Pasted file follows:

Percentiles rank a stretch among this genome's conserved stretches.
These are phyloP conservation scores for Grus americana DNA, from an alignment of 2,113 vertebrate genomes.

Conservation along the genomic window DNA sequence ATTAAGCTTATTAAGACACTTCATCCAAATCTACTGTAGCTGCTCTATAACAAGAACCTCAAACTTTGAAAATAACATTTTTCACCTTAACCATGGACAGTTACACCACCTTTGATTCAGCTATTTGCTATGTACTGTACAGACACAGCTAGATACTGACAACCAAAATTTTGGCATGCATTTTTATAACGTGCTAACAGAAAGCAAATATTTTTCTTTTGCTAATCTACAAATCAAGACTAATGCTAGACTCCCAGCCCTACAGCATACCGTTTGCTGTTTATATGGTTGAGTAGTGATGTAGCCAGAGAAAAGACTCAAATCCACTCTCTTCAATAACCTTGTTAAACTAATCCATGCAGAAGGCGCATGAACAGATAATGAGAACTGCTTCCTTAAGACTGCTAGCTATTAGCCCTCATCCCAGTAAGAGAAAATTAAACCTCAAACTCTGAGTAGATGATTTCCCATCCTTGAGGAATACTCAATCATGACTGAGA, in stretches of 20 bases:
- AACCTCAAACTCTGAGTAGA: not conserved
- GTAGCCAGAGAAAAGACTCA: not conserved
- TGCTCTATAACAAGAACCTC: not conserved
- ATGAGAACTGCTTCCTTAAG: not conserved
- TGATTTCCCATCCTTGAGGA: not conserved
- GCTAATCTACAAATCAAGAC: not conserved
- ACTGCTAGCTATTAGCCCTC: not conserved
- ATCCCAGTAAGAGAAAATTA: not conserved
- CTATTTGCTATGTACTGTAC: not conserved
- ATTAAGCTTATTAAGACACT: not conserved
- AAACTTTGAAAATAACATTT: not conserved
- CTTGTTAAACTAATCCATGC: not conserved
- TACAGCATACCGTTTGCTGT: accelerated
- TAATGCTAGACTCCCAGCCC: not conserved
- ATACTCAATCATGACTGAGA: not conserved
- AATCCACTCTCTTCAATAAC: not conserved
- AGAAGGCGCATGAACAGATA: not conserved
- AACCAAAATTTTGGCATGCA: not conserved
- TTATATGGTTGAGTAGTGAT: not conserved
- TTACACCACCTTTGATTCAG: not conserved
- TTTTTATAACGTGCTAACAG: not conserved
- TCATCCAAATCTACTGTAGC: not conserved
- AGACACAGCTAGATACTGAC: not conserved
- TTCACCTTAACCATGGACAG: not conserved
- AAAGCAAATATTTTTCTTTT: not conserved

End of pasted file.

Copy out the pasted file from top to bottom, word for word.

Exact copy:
Percentiles rank a stretch among this genome's conserved stretches.
These are phyloP conservation scores for Grus americana DNA, from an alignment of 2,113 vertebrate genomes.

Conservation along the genomic window DNA sequence ATTAAGCTTATTAAGACACTTCATCCAAATCTACTGTAGCTGCTCTATAACAAGAACCTCAAACTTTGAAAATAACATTTTTCACCTTAACCATGGACAGTTACACCACCTTTGATTCAGCTATTTGCTATGTACTGTACAGACACAGCTAGATACTGACAACCAAAATTTTGGCATGCATTTTTATAACGTGCTAACAGAAAGCAAATATTTTTCTTTTGCTAATCTACAAATCAAGACTAATGCTAGACTCCCAGCCCTACAGCATACCGTTTGCTGTTTATATGGTTGAGTAGTGATGTAGCCAGAGAAAAGACTCAAATCCACTCTCTTCAATAACCTTGTTAAACTAATCCATGCAGAAGGCGCATGAACAGATAATGAGAACTGCTTCCTTAAGACTGCTAGCTATTAGCCCTCATCCCAGTAAGAGAAAATTAAACCTCAAACTCTGAGTAGATGATTTCCCATCCTTGAGGAATACTCAATCATGACTGAGA, in stretches of 20 bases:
- AACCTCAAACTCTGAGTAGA: not conserved
- GTAGCCAGAGAAAAGACTCA: not conserved
- TGCTCTATAACAAGAACCTC: not conserved
- ATGAGAACTGCTTCCTTAAG: not conserved
- TGATTTCCCATCCTTGAGGA: not conserved
- GCTAATCTACAAATCAAGAC: not conserved
- ACTGCTAGCTATTAGCCCTC: not conserved
- ATCCCAGTAAGAGAAAATTA: not conserved
- CTATTTGCTATGTACTGTAC: not conserved
- ATTAAGCTTATTAAGACACT: not conserved
- AAACTTTGAAAATAACATTT: not conserved
- CTTGTTAAACTAATCCATGC: not conserved
- TACAGCATACCGTTTGCTGT: accelerated
- TAATGCTAGACTCCCAGCCC: not conserved
- ATACTCAATCATGACTGAGA: not conserved
- AATCCACTCTCTTCAATAAC: not conserved
- AGAAGGCGCATGAACAGATA: not conserved
- AACCAAAATTTTGGCATGCA: not conserved
- TTATATGGTTGAGTAGTGAT: not conserved
- TTACACCACCTTTGATTCAG: not conserved
- TTTTTATAACGTGCTAACAG: not conserved
- TCATCCAAATCTACTGTAGC: not conserved
- AGACACAGCTAGATACTGAC: not conserved
- TTCACCTTAACCATGGACAG: not conserved
- AAAGCAAATATTTTTCTTTT: not conserved